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Enemy To The Earth? This work has been published in the Teen Ink monthly print magazine.

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   ENEMY TO THE EARTH? by Jonatham T.l, Milton, NY In response to the article, "Enemy to the Earth" (March issue) by Cindy Preedom of Vermont, I believe that although her concerns are genuine, her methods are flawed. This article presented a sincere appraisal of an undeniable concern: the safety and longevity of our planet. However, the points she makes cannot possibly be expected from every human being since many laws and rights need to be considered.

For example, she makes the statement "Why shouldn't everyone just take their cars and drive whenever they please? Because one car gives off an enormous amount of exhaust, and with billions of people out just cruisin', there wouldn't be any air left that was clean enough to breathe." This is debatable. With the world population estimated at six billion, it is ludicrous to assume that everyone from Donald Trump to a lowly Bedouin nomad owns cars. Besides, one cannot expect hard-working taxpayers who rely on their automobiles to refrain from driving and be forced to walk.

New automobile technology creates cars that cause less pollution. Since the Kennedy administration, unleaded gasoline has replaced leaded for environmental reasons. During the Ford and Carter administrations, cars were designed to function on less gasoline, conserving fossil fuels. Even with all the pollution, the earth has the ability to repair itself. It is therefore doubtful that in the near future humanity will die as a result of BMWs or Pontiacs.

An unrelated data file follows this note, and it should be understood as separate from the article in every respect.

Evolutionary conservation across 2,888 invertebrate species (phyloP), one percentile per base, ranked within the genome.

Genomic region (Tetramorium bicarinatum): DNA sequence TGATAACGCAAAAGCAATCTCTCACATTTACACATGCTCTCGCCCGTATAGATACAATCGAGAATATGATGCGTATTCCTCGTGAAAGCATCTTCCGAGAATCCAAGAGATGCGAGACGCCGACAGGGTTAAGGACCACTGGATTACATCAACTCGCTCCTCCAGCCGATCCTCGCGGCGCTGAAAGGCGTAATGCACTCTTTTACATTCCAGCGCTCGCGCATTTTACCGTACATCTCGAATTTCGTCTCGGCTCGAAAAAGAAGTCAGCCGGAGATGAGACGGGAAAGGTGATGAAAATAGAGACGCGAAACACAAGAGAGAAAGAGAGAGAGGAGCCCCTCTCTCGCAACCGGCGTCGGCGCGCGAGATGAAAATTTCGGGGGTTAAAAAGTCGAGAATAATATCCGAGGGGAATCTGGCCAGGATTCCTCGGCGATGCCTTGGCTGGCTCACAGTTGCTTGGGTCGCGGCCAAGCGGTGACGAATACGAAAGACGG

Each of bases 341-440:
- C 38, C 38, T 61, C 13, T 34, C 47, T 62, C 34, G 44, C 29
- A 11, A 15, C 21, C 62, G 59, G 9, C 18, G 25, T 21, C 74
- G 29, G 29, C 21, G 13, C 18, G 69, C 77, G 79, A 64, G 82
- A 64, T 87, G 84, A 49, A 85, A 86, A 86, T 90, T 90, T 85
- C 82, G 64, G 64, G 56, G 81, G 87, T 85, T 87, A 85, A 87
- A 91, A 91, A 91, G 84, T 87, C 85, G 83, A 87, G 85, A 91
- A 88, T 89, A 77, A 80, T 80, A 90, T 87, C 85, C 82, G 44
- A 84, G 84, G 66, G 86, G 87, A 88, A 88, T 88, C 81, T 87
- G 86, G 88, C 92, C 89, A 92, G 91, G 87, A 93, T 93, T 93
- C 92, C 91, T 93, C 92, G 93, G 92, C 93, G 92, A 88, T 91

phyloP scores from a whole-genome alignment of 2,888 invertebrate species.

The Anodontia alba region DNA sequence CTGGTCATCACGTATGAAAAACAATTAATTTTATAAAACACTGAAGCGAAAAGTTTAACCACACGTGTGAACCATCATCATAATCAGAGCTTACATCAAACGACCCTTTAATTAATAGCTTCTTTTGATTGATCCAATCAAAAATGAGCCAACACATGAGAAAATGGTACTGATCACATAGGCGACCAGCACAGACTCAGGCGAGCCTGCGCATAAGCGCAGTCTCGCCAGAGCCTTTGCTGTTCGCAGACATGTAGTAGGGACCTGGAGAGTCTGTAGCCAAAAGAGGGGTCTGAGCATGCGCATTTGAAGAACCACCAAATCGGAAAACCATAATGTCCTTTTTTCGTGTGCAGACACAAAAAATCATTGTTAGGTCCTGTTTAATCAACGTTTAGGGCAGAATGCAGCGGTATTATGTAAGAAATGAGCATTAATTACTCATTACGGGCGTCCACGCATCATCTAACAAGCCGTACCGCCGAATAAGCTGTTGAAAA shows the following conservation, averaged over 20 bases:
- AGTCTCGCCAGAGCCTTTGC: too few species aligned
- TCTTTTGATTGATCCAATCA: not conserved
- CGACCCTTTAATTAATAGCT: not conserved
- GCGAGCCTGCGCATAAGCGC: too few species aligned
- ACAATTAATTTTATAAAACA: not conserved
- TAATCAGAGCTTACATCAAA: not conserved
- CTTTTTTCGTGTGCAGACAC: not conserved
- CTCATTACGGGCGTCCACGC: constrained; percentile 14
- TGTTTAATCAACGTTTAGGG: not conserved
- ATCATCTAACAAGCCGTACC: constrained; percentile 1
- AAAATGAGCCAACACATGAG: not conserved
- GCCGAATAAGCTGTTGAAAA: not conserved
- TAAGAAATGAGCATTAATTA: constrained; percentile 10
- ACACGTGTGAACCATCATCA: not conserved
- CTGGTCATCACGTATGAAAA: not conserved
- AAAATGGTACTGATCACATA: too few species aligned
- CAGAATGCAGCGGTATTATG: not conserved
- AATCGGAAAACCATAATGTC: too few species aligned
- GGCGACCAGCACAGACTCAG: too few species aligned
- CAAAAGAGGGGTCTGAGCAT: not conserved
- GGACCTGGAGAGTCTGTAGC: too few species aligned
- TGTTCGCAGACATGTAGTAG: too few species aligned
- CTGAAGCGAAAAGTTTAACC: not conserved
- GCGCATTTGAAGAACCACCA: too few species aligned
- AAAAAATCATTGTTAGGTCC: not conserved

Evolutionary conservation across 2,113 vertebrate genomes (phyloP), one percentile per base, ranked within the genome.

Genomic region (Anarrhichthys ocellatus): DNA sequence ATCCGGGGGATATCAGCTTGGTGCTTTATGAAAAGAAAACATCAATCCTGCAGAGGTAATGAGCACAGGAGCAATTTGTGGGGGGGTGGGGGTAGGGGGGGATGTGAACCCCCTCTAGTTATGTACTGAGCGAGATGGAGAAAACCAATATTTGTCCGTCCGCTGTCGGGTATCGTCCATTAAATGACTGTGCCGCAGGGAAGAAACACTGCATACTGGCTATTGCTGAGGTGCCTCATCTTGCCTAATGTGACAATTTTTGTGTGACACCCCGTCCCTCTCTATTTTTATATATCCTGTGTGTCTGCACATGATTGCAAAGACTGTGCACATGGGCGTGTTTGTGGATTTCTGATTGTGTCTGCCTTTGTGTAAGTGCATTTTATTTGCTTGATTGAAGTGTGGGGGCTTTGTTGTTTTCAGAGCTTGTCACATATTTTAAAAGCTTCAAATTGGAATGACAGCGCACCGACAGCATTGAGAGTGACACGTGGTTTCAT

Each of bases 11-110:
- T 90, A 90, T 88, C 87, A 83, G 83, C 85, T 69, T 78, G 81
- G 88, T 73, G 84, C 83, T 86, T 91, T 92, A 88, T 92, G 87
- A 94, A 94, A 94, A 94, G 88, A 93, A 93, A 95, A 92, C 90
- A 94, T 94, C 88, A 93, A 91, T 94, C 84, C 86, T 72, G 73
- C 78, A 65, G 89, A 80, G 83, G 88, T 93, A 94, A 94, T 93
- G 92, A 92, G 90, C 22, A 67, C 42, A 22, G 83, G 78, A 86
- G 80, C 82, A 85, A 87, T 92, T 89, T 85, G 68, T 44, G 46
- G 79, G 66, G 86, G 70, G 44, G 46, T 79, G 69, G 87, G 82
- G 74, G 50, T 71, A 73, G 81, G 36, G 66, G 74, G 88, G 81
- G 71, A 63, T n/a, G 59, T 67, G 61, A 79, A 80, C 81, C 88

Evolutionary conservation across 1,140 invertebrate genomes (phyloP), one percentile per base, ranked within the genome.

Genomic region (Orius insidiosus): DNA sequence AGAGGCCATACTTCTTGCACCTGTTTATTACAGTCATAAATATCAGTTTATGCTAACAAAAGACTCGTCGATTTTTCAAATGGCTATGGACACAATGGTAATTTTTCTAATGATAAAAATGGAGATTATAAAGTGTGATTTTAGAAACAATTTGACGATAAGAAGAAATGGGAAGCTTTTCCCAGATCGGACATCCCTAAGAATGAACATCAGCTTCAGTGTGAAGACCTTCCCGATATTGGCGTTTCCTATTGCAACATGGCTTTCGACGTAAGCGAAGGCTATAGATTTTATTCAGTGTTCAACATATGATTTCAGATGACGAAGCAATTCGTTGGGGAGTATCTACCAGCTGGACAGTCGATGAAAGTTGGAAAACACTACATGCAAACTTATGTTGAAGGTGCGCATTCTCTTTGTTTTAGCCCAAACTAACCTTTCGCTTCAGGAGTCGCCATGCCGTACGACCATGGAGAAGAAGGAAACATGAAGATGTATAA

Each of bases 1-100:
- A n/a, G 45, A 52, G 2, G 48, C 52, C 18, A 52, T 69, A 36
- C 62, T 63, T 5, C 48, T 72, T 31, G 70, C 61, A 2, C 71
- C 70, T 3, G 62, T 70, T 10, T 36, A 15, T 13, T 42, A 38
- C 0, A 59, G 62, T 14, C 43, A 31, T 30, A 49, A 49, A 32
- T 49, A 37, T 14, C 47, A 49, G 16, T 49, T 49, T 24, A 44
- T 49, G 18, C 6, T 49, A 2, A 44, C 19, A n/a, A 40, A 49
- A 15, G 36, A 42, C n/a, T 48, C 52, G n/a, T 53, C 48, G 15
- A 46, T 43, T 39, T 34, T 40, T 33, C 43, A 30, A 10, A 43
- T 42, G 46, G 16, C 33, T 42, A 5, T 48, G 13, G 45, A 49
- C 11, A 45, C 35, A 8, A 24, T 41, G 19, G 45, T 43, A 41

She alo makes the statement: "There has got to be a better, cleaner and safer way to make them (goods).Those demanding products may not understand the effects of the smog created as a result." Filters on factory smoke-stacks capture 70% of the harmful agents that would otherwise enter the air. Also it's impossible to keep people from buying products, and almost everything is made in factories.

To have environmental agencies shut down a factory would not only be detrimental to the surrounding community, it could also have a devastating impact on the parent company. If supply and demand are not met, whole corporations could shut down.

At our current stage of development, it seems that our only solution is to hope (and pray) we can come up with more efficient ways to make products, while at the same time save our world.

Unfortunately, there may be no cleaner and safer way to make products than we are currently doing. Our level of technology cannot save the environment and support a large and delicate world economy at the same time. The truth is that either the factories go, and we starve to death as a result of an economic depression brought on by the rampant purging of the world's factories, or the earth goes and we die quickly and biologically, not technologically or socially.

Although Ms. Preedom's viewpoint is both open and heartfelt, our current level of technology cannot support earth and humanity at the same time. It is impossible to force environmentalism down peoples' throats, while it is also impossible to live without the earth. Humanity is headed for a controversial crossroads where it may lose either way.


This work has been published in the Teen Ink monthly print magazine. This piece has been published in Teen Ink’s monthly print magazine.






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cailyn de salle said...
Jul. 31, 2011 at 1:24 am
thank you 4 posting thiz article hope you could do more**)
 
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